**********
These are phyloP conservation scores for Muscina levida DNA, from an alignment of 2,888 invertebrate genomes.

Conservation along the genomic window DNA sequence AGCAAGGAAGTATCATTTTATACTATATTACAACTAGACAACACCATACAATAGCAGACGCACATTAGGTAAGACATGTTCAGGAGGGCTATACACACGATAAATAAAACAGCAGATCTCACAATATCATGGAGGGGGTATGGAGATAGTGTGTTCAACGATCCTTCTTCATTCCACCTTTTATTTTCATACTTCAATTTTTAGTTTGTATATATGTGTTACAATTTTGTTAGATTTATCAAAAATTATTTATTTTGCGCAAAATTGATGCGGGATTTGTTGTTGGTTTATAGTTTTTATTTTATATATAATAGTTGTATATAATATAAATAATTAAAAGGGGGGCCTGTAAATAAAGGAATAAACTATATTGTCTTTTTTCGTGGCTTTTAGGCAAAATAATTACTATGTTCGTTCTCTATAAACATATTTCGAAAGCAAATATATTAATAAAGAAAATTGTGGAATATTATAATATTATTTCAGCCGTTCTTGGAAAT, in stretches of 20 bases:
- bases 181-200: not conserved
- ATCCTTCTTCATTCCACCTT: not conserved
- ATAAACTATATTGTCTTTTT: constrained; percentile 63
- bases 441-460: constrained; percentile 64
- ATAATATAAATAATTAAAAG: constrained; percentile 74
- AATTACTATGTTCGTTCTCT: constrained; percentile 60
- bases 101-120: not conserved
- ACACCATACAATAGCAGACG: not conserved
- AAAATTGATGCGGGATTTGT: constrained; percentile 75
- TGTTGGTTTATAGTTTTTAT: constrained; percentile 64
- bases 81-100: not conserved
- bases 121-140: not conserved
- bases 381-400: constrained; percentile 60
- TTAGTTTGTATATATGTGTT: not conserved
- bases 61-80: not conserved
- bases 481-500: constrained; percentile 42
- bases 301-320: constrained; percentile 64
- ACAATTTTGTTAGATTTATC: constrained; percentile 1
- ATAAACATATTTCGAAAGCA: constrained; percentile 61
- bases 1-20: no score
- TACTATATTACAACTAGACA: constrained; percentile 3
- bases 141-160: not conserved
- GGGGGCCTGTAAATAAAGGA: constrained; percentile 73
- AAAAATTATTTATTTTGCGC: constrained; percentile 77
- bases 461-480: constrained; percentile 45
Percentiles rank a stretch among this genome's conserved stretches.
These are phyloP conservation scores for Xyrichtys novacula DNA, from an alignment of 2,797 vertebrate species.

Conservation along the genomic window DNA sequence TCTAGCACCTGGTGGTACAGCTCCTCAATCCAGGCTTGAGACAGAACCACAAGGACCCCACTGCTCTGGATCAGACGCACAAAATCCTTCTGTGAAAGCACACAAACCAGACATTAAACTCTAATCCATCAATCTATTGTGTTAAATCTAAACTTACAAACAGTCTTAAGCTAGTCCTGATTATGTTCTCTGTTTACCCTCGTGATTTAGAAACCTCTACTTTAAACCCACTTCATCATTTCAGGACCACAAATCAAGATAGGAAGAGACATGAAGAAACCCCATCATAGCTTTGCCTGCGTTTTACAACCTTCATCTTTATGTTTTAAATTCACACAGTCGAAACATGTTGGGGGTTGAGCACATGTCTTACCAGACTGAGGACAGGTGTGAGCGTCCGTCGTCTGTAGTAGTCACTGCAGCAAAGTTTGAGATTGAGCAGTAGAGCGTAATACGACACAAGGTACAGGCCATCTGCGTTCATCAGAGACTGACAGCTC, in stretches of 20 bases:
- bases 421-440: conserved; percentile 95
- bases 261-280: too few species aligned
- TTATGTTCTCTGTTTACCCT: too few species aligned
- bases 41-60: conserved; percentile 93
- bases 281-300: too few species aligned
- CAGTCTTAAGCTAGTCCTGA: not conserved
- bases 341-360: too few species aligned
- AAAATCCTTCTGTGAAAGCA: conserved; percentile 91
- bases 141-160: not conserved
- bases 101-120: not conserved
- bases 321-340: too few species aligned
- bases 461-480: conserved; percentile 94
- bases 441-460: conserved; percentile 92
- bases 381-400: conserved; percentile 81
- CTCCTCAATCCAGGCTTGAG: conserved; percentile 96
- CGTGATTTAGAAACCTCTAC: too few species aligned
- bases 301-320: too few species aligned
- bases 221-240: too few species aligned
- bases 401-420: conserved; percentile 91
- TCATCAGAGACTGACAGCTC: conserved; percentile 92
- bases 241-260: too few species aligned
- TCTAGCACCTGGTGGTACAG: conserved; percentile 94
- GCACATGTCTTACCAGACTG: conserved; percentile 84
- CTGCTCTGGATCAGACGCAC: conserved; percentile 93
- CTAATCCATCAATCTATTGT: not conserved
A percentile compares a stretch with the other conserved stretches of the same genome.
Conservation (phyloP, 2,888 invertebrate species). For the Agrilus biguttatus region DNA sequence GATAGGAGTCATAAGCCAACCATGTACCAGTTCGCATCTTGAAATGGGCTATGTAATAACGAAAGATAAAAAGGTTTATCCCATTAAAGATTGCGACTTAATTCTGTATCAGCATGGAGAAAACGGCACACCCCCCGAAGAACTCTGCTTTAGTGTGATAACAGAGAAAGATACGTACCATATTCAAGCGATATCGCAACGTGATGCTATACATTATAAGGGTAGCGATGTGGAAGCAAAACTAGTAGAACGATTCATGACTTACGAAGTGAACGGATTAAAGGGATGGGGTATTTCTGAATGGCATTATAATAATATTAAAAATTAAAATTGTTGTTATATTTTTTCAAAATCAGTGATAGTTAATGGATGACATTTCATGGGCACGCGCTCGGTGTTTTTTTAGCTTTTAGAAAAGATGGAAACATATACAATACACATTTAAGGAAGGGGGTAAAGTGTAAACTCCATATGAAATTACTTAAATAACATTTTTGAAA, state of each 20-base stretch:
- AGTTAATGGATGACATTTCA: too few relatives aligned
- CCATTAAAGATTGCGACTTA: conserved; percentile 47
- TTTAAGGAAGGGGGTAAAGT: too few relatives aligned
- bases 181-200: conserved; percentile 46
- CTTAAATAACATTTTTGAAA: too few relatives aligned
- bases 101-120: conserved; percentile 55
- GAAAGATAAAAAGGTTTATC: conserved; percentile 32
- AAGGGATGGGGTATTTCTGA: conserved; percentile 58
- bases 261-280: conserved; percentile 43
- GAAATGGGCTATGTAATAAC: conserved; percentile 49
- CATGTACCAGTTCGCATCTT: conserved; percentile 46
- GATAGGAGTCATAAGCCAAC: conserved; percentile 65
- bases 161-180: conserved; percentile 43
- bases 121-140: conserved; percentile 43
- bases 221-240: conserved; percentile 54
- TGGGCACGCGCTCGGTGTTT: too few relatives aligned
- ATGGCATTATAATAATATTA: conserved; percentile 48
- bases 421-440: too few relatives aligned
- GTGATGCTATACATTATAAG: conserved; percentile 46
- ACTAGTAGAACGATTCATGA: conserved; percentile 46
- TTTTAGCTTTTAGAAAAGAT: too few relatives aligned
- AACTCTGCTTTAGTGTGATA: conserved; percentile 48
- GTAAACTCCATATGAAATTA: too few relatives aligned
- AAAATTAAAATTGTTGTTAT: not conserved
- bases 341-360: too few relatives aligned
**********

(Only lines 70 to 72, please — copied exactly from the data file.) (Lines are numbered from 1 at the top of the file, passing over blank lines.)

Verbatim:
- bases 161-180: conserved; percentile 43
- bases 121-140: conserved; percentile 43
- bases 221-240: conserved; percentile 54